Misuse of prescription opioids (PO) increased dramatically in the U.S. since the early 2000s and may lead to increases in heroin use and drug injection. Understanding the role of PO in injection initiation is key to preventing injection-related harms, including HIV and hepatitis C. We assessed factors associated with PO abuse prior to first injection (prior PO abuse) among people who inject drugs (PWID).
PWID ages ≥18 years were recruited for the 2015 National HIV Behavioral Surveillance using respondent-driven sampling. Data on prior PO abuse (‘hooked on painkillers before you injected for the very first time’) among PWID who injected opioids (heroin, PO; alone or in combination) were available in 16 cities. We estimated Poisson regression models with generalized estimating equations clustered on recruitment chain and adjusted for sampling design covariates to assess factors associated with prior PO abuse. We report adjusted prevalence ratios (aPR) and 95% confidence intervals (CI).
Of 7,454 PWID, 2,208 (30%) reported prior PO abuse. Prior PO abuse was higher among PWID who began injecting in more recent years (Figure). PWID reporting prior PO abuse compared to other PWID were more likely to be younger (mean age 34 vs. 47 years, p<0.0001), female (32% vs 26%, aPR 1.22, CI 1.13-1.31), non-Hispanic white (65% vs. 33%, aPR 2.14, CI 1.85-2.47), have high school education or higher (74% vs 68%, aPR 1.21, CI 1.12-1.30) and receptively shared syringes (44% vs 33%, aPR 1.28, CI 1.19-1.37). PWID who reported prior PO abuse were less likely to test HIV-positive, even after controlling for age and race/ethnicity (2% vs 6%, aPR=0.59, 95%CI 0.41-0.84). Common sources of first ever PO were prescription by a physician (41%), purchased from friends, family or others (36%), and given by friends (29%). Mean time between first ever PO use and first injection was 5 years (SD=6.4, median 3).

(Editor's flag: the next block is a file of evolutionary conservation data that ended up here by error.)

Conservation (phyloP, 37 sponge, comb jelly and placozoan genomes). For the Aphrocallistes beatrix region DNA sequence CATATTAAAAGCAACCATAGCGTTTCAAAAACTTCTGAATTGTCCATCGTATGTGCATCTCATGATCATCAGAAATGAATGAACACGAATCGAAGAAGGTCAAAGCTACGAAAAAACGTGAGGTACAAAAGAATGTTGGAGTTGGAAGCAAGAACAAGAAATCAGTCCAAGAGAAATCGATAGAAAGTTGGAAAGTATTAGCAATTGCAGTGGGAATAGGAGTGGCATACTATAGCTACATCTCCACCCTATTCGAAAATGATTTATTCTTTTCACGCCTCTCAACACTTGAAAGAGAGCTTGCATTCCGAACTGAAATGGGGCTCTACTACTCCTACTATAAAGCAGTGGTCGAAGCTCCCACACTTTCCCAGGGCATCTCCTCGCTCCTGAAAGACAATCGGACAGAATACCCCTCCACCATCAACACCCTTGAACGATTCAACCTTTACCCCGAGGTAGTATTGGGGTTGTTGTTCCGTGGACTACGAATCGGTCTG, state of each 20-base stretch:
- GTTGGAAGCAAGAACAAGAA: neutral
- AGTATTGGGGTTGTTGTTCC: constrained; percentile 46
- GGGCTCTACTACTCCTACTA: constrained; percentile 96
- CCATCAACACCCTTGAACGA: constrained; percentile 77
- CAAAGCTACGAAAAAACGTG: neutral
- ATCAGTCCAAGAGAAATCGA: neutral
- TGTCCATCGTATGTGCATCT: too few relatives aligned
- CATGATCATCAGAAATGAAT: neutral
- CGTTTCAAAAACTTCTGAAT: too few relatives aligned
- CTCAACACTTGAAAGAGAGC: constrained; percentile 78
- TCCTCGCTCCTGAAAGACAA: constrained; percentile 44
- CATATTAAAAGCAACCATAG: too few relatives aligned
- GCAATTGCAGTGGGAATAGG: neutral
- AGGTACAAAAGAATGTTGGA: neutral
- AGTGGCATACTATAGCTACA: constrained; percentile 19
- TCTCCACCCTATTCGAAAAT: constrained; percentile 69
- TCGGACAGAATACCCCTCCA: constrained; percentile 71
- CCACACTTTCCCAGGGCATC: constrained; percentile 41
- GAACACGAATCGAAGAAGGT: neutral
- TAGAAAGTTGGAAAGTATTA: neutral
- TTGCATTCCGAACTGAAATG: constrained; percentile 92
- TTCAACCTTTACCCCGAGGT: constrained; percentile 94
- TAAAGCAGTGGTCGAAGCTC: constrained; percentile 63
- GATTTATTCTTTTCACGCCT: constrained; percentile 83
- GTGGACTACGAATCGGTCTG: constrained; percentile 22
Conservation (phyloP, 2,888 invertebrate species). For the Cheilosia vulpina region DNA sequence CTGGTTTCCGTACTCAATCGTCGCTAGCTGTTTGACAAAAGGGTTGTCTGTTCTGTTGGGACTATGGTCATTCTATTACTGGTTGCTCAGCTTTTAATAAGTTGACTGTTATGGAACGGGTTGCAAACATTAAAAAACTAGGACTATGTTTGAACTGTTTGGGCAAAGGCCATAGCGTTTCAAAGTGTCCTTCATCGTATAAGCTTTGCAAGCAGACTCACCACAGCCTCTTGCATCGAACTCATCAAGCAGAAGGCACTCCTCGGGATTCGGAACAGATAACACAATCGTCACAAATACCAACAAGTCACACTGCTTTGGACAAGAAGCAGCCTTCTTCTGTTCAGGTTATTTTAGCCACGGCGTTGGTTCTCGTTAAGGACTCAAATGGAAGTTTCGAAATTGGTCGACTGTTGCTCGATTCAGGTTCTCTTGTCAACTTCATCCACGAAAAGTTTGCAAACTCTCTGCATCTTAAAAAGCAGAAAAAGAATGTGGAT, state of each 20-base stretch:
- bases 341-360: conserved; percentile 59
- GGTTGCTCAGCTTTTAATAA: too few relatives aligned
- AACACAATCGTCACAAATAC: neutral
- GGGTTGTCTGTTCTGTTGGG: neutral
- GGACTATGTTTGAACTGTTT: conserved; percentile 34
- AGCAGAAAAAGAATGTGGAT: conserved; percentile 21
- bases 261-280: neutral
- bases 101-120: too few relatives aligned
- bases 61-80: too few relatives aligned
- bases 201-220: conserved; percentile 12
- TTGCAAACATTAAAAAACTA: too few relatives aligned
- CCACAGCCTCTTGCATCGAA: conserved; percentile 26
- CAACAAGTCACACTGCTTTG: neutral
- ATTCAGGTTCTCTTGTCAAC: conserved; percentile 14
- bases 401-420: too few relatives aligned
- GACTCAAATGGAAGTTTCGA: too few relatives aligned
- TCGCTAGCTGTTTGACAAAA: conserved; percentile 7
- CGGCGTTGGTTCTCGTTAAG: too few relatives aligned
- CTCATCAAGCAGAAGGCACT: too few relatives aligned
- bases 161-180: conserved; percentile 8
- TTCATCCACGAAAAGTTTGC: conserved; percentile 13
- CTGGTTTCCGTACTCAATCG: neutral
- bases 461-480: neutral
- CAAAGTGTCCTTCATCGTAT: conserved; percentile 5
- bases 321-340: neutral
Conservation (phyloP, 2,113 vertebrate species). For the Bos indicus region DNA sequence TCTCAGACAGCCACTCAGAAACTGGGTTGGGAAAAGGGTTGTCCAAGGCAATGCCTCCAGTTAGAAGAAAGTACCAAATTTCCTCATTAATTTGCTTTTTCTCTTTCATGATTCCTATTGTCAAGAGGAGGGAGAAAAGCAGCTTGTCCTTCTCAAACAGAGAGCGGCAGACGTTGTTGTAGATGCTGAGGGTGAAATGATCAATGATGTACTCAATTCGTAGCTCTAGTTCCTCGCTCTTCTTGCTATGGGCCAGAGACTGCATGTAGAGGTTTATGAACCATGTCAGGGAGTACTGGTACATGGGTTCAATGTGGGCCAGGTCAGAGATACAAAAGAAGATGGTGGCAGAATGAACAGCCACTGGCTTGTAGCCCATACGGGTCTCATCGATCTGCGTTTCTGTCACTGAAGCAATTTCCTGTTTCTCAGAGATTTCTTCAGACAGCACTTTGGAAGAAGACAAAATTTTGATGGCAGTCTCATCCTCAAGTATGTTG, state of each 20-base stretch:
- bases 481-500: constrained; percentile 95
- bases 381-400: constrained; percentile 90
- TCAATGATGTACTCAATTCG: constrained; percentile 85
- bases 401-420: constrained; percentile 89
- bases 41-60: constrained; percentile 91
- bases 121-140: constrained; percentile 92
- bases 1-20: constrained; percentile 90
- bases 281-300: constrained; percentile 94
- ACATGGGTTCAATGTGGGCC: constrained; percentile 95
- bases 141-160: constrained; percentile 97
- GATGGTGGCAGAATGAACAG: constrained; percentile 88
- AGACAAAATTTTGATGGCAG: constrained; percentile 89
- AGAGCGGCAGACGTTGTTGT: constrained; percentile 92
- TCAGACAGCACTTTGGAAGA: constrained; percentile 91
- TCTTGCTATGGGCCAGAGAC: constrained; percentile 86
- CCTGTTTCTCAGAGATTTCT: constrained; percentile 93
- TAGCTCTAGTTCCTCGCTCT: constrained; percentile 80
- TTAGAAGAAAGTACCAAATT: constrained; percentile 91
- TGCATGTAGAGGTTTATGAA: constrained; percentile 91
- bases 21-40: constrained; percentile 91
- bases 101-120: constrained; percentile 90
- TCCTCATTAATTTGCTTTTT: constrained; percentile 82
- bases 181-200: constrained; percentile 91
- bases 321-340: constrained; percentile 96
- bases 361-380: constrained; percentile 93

Prior PO abuse was substantially higher among PWID who began injecting during the opioid epidemic (i.e., since 2000). PWID with prior PO abuse differed in socio-demographic characteristics and despite lower HIV prevalence, were more likely to engage in practices that increase risk of infection. Efforts to prevent HIV transmission and other blood-borne infections would benefit from injection prevention interventions for people who abuse PO and increased understanding of barriers and facilitators to effective prevention delivery for those already injecting.